The total land area of Japan is around 146,000 square miles. 20% of that works out around 29,000 square miles or 18.6 million acres.
The population of Tokugawa japan was around 30 million people. 80% of that is 24 million people. This gives each farmer roughly 3/4s of an acre.
The basic unit of land in Japan was the cho, which was roughly 2.5 acres. This produced roughly 10 koku. A "koku" was the amount of rice needed to feed one person for one year. Simple math gives 4 koku an acre, and therefore 3 koku for 3/4s of an acre. In other words, in theory at least, each person has enough land to grow rice for three.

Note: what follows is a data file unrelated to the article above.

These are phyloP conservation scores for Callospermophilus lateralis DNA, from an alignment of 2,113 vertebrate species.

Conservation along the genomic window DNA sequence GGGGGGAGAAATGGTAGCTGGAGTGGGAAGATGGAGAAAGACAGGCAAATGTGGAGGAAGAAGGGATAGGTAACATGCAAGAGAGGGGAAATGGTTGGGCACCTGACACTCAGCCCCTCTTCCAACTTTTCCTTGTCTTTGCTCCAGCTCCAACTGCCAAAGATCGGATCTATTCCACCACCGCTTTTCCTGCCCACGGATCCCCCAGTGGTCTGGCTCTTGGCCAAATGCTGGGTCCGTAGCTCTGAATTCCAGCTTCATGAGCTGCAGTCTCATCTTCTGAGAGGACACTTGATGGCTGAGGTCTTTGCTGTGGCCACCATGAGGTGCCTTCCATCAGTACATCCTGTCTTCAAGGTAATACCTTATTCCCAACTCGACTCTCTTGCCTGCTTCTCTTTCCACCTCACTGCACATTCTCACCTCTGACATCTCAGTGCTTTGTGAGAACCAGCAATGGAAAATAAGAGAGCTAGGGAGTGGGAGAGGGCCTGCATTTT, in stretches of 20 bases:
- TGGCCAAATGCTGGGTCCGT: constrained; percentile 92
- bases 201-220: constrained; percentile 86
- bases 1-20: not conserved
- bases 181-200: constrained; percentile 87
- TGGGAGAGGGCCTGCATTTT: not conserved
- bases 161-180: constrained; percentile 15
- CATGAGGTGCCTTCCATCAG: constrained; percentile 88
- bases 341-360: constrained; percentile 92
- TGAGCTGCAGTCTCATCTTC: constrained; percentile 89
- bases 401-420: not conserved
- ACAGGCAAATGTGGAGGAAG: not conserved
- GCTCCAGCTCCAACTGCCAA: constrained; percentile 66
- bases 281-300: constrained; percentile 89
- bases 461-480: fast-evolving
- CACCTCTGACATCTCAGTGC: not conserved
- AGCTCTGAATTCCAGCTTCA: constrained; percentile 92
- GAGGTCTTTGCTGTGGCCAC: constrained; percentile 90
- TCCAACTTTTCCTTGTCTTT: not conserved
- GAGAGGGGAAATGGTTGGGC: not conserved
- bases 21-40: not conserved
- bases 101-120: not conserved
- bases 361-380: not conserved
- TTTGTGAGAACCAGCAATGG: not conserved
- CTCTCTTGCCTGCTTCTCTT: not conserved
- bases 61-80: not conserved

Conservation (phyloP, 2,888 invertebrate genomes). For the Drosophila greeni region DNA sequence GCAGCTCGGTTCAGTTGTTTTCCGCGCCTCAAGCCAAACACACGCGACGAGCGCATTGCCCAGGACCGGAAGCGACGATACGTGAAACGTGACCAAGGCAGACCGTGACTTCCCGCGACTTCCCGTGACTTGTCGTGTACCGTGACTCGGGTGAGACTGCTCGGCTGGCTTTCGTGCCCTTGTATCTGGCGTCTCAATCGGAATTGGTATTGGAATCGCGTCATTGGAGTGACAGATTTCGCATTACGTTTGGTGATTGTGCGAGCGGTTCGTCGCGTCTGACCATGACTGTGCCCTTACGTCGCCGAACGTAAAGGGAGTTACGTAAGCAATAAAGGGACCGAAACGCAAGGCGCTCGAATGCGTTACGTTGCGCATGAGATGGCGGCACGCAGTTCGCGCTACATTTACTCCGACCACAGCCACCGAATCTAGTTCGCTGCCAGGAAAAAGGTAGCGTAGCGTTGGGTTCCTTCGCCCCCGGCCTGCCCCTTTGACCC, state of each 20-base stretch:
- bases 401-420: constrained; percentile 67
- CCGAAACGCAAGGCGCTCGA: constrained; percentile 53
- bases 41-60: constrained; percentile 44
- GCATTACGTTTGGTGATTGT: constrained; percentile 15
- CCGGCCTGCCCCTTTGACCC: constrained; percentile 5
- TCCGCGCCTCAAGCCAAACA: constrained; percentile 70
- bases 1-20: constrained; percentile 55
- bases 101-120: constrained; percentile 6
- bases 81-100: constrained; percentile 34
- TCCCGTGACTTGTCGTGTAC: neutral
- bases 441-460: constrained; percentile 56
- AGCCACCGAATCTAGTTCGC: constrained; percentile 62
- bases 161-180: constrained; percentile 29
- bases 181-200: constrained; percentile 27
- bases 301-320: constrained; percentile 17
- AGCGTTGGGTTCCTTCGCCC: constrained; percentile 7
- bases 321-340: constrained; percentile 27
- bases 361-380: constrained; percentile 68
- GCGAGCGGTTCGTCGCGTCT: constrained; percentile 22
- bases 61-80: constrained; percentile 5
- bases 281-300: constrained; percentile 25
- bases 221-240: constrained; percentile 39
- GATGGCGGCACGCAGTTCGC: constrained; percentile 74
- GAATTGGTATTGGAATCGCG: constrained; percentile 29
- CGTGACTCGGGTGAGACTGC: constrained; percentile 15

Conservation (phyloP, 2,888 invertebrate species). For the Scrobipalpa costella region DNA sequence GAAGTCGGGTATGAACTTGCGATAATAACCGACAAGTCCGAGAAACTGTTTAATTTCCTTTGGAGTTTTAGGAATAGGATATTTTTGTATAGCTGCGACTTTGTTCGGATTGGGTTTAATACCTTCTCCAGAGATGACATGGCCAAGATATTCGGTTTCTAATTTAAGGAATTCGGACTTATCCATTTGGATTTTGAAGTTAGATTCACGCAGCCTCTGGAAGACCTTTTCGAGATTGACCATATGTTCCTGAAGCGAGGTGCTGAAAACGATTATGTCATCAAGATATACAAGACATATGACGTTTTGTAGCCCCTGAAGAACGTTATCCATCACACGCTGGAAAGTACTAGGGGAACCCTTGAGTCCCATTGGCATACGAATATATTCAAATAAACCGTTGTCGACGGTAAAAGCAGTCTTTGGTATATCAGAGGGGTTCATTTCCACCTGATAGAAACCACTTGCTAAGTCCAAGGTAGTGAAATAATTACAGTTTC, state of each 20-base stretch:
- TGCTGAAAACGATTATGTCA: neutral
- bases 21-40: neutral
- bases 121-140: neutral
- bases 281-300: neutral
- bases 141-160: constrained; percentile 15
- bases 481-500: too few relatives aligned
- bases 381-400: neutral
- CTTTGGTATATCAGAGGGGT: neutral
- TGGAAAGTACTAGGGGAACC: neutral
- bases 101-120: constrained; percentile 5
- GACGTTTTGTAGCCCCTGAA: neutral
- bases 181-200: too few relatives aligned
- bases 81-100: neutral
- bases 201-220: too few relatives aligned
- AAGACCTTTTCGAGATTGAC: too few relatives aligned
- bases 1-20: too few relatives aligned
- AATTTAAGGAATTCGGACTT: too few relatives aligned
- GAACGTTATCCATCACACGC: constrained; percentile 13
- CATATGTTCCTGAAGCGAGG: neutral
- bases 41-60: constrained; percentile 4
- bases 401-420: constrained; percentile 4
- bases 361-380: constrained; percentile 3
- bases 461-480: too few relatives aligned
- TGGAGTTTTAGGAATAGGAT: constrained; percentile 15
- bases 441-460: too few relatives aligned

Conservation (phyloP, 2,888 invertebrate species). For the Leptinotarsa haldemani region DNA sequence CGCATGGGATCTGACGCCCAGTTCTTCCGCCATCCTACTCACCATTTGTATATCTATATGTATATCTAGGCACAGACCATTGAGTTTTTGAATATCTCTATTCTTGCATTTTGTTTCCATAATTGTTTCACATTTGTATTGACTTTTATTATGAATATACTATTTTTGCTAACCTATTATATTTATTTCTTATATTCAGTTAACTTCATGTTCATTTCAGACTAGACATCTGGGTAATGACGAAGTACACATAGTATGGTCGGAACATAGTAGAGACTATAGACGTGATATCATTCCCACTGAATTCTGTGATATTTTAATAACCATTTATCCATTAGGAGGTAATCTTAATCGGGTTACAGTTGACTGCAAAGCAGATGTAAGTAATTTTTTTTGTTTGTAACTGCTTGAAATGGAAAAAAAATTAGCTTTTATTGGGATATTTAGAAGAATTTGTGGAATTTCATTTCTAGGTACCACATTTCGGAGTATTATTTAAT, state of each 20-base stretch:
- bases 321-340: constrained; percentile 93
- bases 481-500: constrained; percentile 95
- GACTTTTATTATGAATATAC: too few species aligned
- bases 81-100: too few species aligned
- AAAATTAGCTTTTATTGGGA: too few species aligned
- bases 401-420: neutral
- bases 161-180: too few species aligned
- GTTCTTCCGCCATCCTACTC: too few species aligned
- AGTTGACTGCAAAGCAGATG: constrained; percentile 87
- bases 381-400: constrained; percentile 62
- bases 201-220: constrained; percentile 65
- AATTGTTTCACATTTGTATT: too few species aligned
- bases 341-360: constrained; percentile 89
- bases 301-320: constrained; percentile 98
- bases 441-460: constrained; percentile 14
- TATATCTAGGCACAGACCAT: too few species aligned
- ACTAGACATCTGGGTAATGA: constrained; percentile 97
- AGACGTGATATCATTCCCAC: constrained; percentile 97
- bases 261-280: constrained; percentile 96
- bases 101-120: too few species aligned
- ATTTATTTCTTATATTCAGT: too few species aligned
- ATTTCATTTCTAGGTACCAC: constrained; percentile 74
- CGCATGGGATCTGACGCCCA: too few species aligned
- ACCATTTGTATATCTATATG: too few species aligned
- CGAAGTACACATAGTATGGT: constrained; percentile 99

Thus, if 80% of the population is working 20% of the land in Tokugawa Japan, then they are easily growing enough to feed themselves plus the remaining 20% who are not farmers.
Now of course that's the ideal case, and bad weather, war and other mishaps are going to negatively affect that to the point where in actual fact there were periods of starvation and food related unrest. But it means that "80% of townspeople worked on only 20% of the whole land" is perfectly believable.